Participants: Phil Bland (Curtin University), Nicole Nevill (Curtin University), Luke Daly (University of Glasgow)
Prior to becoming chondritic meteorites, primordial solids were a poorly consolidated mix of mm-scale igneous inclusions (chondrules) and high-porosity sub-µm dust (matrix). We used high-resolution numerical simulations to track the effect of impact-induced compaction on these materials. Here we show that impact velocities as low as 1.5 km/s were capable of heating the matrix to 1,000 K, with pressure–temperature varying by 10 GPa and 1,000 K over 100 µm. Chondrules were unaffected, acting as heat-sinks, so that matrix temperature excursions were brief. As impact-induced compaction was a primary and ubiquitous process, our new understanding of its effects requires that key aspects of the chondrite record be re-evaluated: palaeomagnetism, petrography and variability in shock level across meteorite groups. Our data suggest a lithification mechanism for meteorites, and provide a ‘speed limit’ constraint on major compressive impacts that is inconsistent with recent models of solar system orbital architecture that require an early, rapid phase of main-belt collisional evolution. The initial study was published in Nature Communications (Bland et al. (2014) Nat. Comm. 5:5451) with subsequent work exploring the process in more detail, including its significance for chondrite palaeomagnetism (Muxworthy et al. (2017) MAPS 52, 2132-2146). Subsequent detailed microstructural analysis supports model predictions, finding significantly higher deformation in matrix grains than in chondrule interiors, but relatively high deformation at the edges of chondrules. Evidence points to compaction as the key process in lithifying chondrites, rather than other suggested mechanisms such as ‘hot pressing’ (Forman et al. (2016) EPSL 452, 133-145; Forman et al. (2017): Geology 45, 559-562).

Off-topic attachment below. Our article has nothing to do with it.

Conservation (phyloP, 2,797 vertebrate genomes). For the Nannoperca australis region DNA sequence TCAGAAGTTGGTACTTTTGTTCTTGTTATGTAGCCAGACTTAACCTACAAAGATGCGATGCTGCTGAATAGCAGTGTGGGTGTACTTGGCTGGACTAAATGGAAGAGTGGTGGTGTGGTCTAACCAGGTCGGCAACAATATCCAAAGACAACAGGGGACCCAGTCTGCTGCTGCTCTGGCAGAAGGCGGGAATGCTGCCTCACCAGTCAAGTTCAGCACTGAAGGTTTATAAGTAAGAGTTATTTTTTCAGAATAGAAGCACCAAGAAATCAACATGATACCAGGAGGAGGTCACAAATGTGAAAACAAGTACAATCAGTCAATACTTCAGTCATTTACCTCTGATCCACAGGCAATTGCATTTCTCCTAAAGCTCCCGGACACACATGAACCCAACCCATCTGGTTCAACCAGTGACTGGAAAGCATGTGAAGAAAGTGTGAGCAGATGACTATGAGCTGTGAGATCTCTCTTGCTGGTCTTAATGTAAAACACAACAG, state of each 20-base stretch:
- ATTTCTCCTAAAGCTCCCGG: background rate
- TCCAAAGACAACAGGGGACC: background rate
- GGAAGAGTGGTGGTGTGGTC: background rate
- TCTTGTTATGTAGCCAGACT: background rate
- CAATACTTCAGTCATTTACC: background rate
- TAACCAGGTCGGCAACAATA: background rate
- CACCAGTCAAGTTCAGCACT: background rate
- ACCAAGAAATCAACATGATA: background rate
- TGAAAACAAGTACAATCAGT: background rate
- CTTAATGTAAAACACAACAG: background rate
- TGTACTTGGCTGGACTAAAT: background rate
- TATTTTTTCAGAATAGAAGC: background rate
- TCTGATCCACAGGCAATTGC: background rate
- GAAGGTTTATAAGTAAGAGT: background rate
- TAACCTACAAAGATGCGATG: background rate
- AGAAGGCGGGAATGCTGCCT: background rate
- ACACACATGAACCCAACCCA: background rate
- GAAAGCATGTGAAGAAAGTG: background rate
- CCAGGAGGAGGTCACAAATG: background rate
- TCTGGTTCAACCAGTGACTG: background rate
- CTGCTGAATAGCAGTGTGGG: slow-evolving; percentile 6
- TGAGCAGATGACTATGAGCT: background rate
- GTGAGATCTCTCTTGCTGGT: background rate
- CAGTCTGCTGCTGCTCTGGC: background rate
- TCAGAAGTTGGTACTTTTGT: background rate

Participants: Phil Bland, Lucy Forman, Nick Timms (Curtin University), Gareth Collins, Tom Davison, Adrian Muxworthy (Imperial College London)
Accessory mineral geochronometers such as zircon, monazite, baddeleyite, titanite, and xenotime are increasingly being recognized for their ability to preserve diagnostic microstructural evidence of hypervelocity-impact processes. In some circumstances they can also provide an opportunity to date impact events. Some are durable enough to survive through deep geological time, long after the physical evidence of an impact crater has been eroded away or obliterated by other processes. In collaboration with a wide variety of international researchers, our team at Curtin have developed a strong track record in investigating shock deformation and metamorphism of datable accessory phases and dating impacts. With the aid of the wide variety of state-of-the-art high-resolution analytical facilities available at Curtin, including electron backscatter diffraction (EBSD), secondary ion mass spectrometry (SIMS), laser ablation inductively coupled mass spectrometry (LA-ICPMS), time-of-flight SIMS, (ToF-SIMS), and atom probe tomography (APT), we have developed new conceptual frameworks for the physical and chemical responses of a variety of accessory minerals to extreme conditions in impact environments, and how they can be used for geochronology and a better temporal record of Earth impacts.